Dreamsongs by George R. R. Martin: I didn't like it at first, but it grew on me, before beginning to rub me the wrong way again. There were a few tortuously mediocre stories to drag down the ones that were so much better. Overall, the earlier stories especially, they were all built up with no real ending, just us being treated again and again to a hit-my-word-count-wrap-it-up sort of ending; I get it, many stories in outer space, easy out is Let's leave the planet, but what's the point of building up a world to just toss it aside. Perhaps all you GoT fans should take his inability to write a satisfying ending as a warning.
Also, while not as bad as Haruki Murakami, he writes too much talk about breasts. I don't care about breasts. Let it go breast-loving-writers-of-the-world, let it go.
You Can't Bury Them All by Patrick Woodcock: Reviewed earlier this month.
Girl At War by Sara Nović: I wish there'd been an ending, instead of nothing, instead of just staring up at the stars. This was not a good month for books with good endings.
The Little Black Fish by Bizhan Khodabandeh: Reviewed earlier this month.
The Thickety: The Well of Witches by J.A. White: How did I not know this was a tetrology? I'm getting to the end of the this third book and thinking to myself Wow, he has a lot to wrap up here and then the book ends and Tesfa is like "What? Is that it?" so we had to go online to find out there is going to be a forth book. Phew.
You by Caroline Kepnes: So if the purpose of a book is to make sure that the reader is hooked until the end, I guess You satisfied that criterion. But there's something pornographic about how the book revels in the narrator's violence. It made me queasy (not the violence, the almost celebration of it). I don't know if Kepnes was doing it on purpose or it was unintentional.
There's a sequel I'll likely forego. I'm not that interested in POVs from the inside of psychopaths' heads right now. Since they have no empathy, it always ends up being sort of dull in the end anyway.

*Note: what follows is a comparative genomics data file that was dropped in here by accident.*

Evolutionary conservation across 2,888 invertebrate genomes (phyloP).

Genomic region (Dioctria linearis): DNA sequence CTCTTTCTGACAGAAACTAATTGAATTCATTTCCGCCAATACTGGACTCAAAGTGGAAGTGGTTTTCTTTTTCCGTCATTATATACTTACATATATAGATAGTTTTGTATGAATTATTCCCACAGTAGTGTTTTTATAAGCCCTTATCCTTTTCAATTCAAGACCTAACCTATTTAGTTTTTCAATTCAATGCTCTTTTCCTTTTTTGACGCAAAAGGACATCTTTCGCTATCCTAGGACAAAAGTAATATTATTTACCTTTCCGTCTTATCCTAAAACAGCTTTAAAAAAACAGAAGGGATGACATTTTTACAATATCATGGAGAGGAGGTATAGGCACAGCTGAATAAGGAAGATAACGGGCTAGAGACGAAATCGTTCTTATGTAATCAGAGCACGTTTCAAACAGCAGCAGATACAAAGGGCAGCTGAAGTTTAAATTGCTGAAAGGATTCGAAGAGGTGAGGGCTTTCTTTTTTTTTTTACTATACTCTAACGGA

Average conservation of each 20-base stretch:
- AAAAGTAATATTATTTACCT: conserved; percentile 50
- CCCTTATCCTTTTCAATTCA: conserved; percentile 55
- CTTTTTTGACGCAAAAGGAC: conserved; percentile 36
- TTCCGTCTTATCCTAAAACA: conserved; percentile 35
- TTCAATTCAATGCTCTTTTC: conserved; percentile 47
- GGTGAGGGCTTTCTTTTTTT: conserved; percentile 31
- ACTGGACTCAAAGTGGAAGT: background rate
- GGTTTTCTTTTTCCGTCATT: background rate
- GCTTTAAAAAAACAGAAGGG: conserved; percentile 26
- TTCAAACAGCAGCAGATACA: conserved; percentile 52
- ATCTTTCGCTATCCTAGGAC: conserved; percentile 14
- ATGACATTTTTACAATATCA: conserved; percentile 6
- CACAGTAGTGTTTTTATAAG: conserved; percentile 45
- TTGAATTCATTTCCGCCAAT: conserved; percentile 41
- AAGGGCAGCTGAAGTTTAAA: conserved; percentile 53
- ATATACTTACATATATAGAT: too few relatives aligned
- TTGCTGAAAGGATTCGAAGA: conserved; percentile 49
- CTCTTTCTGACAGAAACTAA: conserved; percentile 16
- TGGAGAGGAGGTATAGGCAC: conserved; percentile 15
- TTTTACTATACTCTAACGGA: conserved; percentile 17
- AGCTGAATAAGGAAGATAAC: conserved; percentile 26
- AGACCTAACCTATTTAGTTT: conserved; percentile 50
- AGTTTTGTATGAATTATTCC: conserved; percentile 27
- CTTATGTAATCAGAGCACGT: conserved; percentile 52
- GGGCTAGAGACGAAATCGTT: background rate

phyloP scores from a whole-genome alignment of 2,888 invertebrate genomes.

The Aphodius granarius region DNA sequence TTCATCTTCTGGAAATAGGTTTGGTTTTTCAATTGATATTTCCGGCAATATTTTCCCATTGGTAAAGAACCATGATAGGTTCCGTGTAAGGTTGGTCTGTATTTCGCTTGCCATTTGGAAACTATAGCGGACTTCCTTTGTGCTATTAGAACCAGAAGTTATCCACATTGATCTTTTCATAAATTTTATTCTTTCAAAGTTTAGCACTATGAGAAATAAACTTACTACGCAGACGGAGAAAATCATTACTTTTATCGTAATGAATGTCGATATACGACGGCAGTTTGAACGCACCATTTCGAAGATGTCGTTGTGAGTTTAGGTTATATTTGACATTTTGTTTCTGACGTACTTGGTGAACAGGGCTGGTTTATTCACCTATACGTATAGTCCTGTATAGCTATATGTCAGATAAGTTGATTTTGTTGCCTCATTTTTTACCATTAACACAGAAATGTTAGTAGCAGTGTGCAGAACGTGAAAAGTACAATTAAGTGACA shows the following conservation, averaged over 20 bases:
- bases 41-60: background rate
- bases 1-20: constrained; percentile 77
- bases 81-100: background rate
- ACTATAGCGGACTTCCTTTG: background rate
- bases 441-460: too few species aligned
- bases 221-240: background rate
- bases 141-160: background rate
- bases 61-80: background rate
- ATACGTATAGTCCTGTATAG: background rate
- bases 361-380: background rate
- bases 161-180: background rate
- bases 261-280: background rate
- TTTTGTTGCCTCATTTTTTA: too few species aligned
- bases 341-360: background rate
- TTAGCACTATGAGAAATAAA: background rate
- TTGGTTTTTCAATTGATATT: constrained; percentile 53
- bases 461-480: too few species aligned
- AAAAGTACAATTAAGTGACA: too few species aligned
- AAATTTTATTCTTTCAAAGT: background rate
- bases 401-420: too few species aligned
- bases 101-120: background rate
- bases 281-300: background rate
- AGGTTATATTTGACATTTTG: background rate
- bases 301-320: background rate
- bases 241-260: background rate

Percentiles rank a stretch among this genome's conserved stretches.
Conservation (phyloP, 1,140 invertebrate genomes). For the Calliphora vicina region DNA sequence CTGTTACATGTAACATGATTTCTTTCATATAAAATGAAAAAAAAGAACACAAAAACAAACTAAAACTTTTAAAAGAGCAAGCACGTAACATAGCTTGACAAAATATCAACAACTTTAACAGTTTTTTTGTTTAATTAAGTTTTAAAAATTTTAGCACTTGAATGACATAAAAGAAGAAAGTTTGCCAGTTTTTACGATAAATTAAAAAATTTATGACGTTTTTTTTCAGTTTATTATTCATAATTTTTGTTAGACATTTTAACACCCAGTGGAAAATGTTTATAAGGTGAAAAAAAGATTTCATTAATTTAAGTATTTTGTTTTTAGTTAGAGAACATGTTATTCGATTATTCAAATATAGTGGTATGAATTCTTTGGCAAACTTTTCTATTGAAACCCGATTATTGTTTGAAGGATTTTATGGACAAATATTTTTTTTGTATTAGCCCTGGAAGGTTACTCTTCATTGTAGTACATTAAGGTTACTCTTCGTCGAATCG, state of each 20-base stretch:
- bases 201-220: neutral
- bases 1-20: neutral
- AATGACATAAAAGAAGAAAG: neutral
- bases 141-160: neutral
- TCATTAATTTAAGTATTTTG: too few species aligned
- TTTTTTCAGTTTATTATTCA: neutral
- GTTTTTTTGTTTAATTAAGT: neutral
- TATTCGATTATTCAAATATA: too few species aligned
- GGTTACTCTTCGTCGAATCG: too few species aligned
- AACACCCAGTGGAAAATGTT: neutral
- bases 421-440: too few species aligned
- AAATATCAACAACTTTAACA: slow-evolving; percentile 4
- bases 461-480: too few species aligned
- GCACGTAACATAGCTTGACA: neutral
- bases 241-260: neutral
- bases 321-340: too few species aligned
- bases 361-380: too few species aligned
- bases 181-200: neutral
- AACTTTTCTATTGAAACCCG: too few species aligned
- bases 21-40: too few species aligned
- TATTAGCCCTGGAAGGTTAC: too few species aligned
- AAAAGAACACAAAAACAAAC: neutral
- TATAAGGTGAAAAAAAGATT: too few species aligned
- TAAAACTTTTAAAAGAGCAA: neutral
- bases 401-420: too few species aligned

The Grapes of Wrath by John Steinbeck: Not being American, I never read this in school. Not a big fan of the opened ending.
Shielding the Flame by Hanna Krall: I think I may be reading too many books about the Holocaust.
The Russian and Ukrainian Notebooks by Igort: Reviewed earlier this month.
The Retribution of Mara Dyer by Michelle Hodkin: Why do books not have endings? Why why why why why? There's a difference between an ending which opens up a world and one that is just annoying. Am I the only writer/reader who is currently enamored with closure or something?
Secondhand Memories by Takatsu: Reviewed earlier this month.
The Witch Who Came in From the Cold by Lindsay Smith, Max Gladstone, Ian Tregillis, Cassandra Rose Clarke, and Michael Swanwick: Review forthcoming, probably by the end of the weekend.
My queasiness continues. What does it say about me that my "favourite" book of the month was about the Holocaust? Maybe I'm a sociopath and don't know it yet.
Most promising book on my wishlist:
Not out for awhile yet. Maybe Netgalley will give me a free copy, since they seem to give me lots of famous authors when I ask for them.
I complain about violence and then watch Luther, so I guess I'm pretty inconsistent, aren't I.
Faeries. My goal for end of summer completion seems more and more unlikely with each day. I'm pretty sure no sentence that was in the first draft is still intact at this point. It would probably be easier just to scrap it and rewrite the whole thing from scratch.